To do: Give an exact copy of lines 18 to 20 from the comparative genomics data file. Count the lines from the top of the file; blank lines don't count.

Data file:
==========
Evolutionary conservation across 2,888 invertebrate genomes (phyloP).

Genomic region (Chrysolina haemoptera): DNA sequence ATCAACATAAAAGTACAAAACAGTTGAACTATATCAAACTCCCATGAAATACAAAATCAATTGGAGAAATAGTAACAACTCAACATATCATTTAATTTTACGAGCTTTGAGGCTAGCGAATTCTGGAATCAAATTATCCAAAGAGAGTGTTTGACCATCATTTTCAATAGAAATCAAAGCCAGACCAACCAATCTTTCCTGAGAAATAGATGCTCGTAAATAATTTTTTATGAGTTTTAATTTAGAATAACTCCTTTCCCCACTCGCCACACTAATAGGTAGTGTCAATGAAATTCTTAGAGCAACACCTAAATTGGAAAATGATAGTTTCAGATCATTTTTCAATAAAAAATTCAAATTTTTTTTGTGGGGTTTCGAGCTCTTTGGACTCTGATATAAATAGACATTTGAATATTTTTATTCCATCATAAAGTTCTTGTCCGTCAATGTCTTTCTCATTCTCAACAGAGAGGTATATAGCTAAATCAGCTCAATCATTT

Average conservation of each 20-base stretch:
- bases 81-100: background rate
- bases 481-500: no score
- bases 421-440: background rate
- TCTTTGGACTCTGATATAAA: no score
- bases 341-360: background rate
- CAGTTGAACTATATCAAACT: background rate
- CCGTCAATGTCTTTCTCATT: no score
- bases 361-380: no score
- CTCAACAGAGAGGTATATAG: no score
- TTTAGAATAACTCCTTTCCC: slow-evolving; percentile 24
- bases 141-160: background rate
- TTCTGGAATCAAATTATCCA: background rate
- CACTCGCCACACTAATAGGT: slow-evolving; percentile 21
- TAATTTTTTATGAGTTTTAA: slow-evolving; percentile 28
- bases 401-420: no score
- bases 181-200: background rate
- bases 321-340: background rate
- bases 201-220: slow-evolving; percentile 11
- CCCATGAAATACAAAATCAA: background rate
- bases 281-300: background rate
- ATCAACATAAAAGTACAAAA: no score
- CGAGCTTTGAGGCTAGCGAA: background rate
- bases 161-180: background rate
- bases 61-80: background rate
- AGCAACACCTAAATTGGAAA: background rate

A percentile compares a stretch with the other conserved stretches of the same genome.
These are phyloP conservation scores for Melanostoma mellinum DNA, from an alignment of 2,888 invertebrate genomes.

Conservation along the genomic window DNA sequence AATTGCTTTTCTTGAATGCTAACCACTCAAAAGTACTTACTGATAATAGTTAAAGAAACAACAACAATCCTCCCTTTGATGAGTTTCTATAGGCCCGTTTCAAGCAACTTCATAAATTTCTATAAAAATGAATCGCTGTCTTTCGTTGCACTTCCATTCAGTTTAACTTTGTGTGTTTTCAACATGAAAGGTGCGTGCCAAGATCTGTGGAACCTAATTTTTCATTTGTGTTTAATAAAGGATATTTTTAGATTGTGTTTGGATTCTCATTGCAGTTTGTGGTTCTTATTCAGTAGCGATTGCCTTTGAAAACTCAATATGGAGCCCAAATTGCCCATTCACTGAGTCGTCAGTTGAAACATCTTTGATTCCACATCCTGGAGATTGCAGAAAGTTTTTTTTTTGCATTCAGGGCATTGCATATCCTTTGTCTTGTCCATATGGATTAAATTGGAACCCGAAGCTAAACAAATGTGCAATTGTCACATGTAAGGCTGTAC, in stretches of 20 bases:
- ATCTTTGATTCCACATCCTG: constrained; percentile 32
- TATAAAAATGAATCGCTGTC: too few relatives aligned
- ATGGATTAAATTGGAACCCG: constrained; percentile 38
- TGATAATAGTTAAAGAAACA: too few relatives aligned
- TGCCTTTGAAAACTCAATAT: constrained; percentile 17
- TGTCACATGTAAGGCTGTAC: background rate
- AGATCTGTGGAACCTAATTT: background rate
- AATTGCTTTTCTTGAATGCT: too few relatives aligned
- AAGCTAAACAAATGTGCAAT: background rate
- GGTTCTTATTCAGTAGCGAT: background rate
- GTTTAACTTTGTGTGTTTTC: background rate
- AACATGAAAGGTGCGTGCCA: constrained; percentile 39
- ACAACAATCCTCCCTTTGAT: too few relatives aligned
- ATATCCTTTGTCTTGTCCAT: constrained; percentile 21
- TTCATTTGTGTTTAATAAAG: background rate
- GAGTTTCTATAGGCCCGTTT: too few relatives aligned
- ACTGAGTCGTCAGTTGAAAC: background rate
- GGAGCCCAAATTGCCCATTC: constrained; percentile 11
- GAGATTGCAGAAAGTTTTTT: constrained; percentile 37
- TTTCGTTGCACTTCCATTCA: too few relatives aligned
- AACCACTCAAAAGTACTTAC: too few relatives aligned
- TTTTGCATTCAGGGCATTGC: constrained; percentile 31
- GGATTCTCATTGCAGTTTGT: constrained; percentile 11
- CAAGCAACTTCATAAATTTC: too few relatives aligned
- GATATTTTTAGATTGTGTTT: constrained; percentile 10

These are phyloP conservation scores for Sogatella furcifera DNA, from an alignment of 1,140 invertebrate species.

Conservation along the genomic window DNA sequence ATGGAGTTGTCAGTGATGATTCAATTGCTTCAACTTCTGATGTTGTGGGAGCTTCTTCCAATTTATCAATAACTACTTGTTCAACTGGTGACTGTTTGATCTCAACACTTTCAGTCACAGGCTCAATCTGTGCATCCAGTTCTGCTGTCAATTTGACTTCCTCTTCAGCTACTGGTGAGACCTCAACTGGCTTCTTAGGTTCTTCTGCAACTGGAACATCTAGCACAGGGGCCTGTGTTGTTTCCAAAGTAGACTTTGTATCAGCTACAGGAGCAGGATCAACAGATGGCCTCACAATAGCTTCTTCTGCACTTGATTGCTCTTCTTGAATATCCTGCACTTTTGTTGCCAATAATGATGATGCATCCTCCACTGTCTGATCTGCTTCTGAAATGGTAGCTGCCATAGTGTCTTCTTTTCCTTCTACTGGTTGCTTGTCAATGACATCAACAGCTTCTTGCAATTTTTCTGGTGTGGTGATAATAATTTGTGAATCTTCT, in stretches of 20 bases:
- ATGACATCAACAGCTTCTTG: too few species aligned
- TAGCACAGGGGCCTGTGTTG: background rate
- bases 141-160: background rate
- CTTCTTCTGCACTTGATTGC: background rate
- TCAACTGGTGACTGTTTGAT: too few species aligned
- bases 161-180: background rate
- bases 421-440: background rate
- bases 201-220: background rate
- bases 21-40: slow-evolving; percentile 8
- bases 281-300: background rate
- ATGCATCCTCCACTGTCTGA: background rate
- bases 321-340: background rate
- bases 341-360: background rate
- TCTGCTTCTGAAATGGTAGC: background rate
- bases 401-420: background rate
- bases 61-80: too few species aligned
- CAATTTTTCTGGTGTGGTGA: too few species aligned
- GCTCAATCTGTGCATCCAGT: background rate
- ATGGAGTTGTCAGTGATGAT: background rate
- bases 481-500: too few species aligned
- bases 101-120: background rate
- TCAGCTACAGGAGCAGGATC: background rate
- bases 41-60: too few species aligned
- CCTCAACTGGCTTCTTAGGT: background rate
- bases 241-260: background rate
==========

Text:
- bases 401-420: no score
- bases 181-200: background rate
- bases 321-340: background rate